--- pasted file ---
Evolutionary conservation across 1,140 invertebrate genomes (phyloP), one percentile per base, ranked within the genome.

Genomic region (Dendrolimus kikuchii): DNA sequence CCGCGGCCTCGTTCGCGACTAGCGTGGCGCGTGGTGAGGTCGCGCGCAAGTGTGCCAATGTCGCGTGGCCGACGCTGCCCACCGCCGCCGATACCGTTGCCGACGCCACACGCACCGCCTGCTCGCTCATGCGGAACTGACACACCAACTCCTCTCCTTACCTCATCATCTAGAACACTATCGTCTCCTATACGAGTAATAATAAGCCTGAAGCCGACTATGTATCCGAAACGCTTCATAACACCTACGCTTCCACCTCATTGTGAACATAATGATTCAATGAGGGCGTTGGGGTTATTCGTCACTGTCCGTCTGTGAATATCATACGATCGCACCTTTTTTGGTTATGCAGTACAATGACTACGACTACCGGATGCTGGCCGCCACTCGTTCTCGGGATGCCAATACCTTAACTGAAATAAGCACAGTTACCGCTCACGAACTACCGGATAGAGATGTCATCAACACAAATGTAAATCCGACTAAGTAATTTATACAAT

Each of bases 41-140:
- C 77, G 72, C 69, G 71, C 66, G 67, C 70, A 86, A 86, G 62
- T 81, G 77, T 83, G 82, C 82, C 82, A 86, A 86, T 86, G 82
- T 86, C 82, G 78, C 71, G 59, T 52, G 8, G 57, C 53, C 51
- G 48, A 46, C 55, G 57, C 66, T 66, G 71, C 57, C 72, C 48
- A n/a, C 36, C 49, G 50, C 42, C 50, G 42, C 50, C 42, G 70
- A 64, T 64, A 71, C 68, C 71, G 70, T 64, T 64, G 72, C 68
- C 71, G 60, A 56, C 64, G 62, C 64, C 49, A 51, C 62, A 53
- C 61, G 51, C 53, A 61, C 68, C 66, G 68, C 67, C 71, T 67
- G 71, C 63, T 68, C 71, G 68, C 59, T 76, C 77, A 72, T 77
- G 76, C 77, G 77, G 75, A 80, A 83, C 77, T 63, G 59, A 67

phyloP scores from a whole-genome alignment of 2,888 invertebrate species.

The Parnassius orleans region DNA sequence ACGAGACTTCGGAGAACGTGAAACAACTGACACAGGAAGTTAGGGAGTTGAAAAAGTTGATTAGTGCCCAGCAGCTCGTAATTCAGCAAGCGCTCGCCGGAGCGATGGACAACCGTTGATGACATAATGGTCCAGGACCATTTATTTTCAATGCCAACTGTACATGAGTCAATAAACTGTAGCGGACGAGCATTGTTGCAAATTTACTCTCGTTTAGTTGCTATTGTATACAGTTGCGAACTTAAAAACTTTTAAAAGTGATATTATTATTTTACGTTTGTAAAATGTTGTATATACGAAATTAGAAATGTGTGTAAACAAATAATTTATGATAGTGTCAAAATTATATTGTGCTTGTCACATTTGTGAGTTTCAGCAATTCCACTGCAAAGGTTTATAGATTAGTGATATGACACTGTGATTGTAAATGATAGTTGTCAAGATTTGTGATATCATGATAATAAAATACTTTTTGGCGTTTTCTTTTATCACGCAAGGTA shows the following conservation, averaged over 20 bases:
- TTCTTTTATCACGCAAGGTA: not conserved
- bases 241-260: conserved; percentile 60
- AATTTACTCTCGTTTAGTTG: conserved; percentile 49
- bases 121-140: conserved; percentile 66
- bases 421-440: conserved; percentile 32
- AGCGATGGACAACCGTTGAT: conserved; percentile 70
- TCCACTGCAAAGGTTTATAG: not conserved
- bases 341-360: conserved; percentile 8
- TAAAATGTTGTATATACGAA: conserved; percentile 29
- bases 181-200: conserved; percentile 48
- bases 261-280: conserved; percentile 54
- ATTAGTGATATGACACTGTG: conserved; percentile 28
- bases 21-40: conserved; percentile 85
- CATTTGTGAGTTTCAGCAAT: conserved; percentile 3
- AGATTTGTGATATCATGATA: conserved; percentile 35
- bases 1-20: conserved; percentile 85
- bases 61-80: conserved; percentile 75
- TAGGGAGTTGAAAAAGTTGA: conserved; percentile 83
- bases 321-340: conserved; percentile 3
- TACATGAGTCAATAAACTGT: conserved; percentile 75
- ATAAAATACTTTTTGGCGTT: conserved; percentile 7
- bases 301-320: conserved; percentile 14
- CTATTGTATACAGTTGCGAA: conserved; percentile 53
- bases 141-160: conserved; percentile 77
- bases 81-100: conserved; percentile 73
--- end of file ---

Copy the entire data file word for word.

Evolutionary conservation across 1,140 invertebrate genomes (phyloP), one percentile per base, ranked within the genome.

Genomic region (Dendrolimus kikuchii): DNA sequence CCGCGGCCTCGTTCGCGACTAGCGTGGCGCGTGGTGAGGTCGCGCGCAAGTGTGCCAATGTCGCGTGGCCGACGCTGCCCACCGCCGCCGATACCGTTGCCGACGCCACACGCACCGCCTGCTCGCTCATGCGGAACTGACACACCAACTCCTCTCCTTACCTCATCATCTAGAACACTATCGTCTCCTATACGAGTAATAATAAGCCTGAAGCCGACTATGTATCCGAAACGCTTCATAACACCTACGCTTCCACCTCATTGTGAACATAATGATTCAATGAGGGCGTTGGGGTTATTCGTCACTGTCCGTCTGTGAATATCATACGATCGCACCTTTTTTGGTTATGCAGTACAATGACTACGACTACCGGATGCTGGCCGCCACTCGTTCTCGGGATGCCAATACCTTAACTGAAATAAGCACAGTTACCGCTCACGAACTACCGGATAGAGATGTCATCAACACAAATGTAAATCCGACTAAGTAATTTATACAAT

Each of bases 41-140:
- C 77, G 72, C 69, G 71, C 66, G 67, C 70, A 86, A 86, G 62
- T 81, G 77, T 83, G 82, C 82, C 82, A 86, A 86, T 86, G 82
- T 86, C 82, G 78, C 71, G 59, T 52, G 8, G 57, C 53, C 51
- G 48, A 46, C 55, G 57, C 66, T 66, G 71, C 57, C 72, C 48
- A n/a, C 36, C 49, G 50, C 42, C 50, G 42, C 50, C 42, G 70
- A 64, T 64, A 71, C 68, C 71, G 70, T 64, T 64, G 72, C 68
- C 71, G 60, A 56, C 64, G 62, C 64, C 49, A 51, C 62, A 53
- C 61, G 51, C 53, A 61, C 68, C 66, G 68, C 67, C 71, T 67
- G 71, C 63, T 68, C 71, G 68, C 59, T 76, C 77, A 72, T 77
- G 76, C 77, G 77, G 75, A 80, A 83, C 77, T 63, G 59, A 67

phyloP scores from a whole-genome alignment of 2,888 invertebrate species.

The Parnassius orleans region DNA sequence ACGAGACTTCGGAGAACGTGAAACAACTGACACAGGAAGTTAGGGAGTTGAAAAAGTTGATTAGTGCCCAGCAGCTCGTAATTCAGCAAGCGCTCGCCGGAGCGATGGACAACCGTTGATGACATAATGGTCCAGGACCATTTATTTTCAATGCCAACTGTACATGAGTCAATAAACTGTAGCGGACGAGCATTGTTGCAAATTTACTCTCGTTTAGTTGCTATTGTATACAGTTGCGAACTTAAAAACTTTTAAAAGTGATATTATTATTTTACGTTTGTAAAATGTTGTATATACGAAATTAGAAATGTGTGTAAACAAATAATTTATGATAGTGTCAAAATTATATTGTGCTTGTCACATTTGTGAGTTTCAGCAATTCCACTGCAAAGGTTTATAGATTAGTGATATGACACTGTGATTGTAAATGATAGTTGTCAAGATTTGTGATATCATGATAATAAAATACTTTTTGGCGTTTTCTTTTATCACGCAAGGTA shows the following conservation, averaged over 20 bases:
- TTCTTTTATCACGCAAGGTA: not conserved
- bases 241-260: conserved; percentile 60
- AATTTACTCTCGTTTAGTTG: conserved; percentile 49
- bases 121-140: conserved; percentile 66
- bases 421-440: conserved; percentile 32
- AGCGATGGACAACCGTTGAT: conserved; percentile 70
- TCCACTGCAAAGGTTTATAG: not conserved
- bases 341-360: conserved; percentile 8
- TAAAATGTTGTATATACGAA: conserved; percentile 29
- bases 181-200: conserved; percentile 48
- bases 261-280: conserved; percentile 54
- ATTAGTGATATGACACTGTG: conserved; percentile 28
- bases 21-40: conserved; percentile 85
- CATTTGTGAGTTTCAGCAAT: conserved; percentile 3
- AGATTTGTGATATCATGATA: conserved; percentile 35
- bases 1-20: conserved; percentile 85
- bases 61-80: conserved; percentile 75
- TAGGGAGTTGAAAAAGTTGA: conserved; percentile 83
- bases 321-340: conserved; percentile 3
- TACATGAGTCAATAAACTGT: conserved; percentile 75
- ATAAAATACTTTTTGGCGTT: conserved; percentile 7
- bases 301-320: conserved; percentile 14
- CTATTGTATACAGTTGCGAA: conserved; percentile 53
- bases 141-160: conserved; percentile 77
- bases 81-100: conserved; percentile 73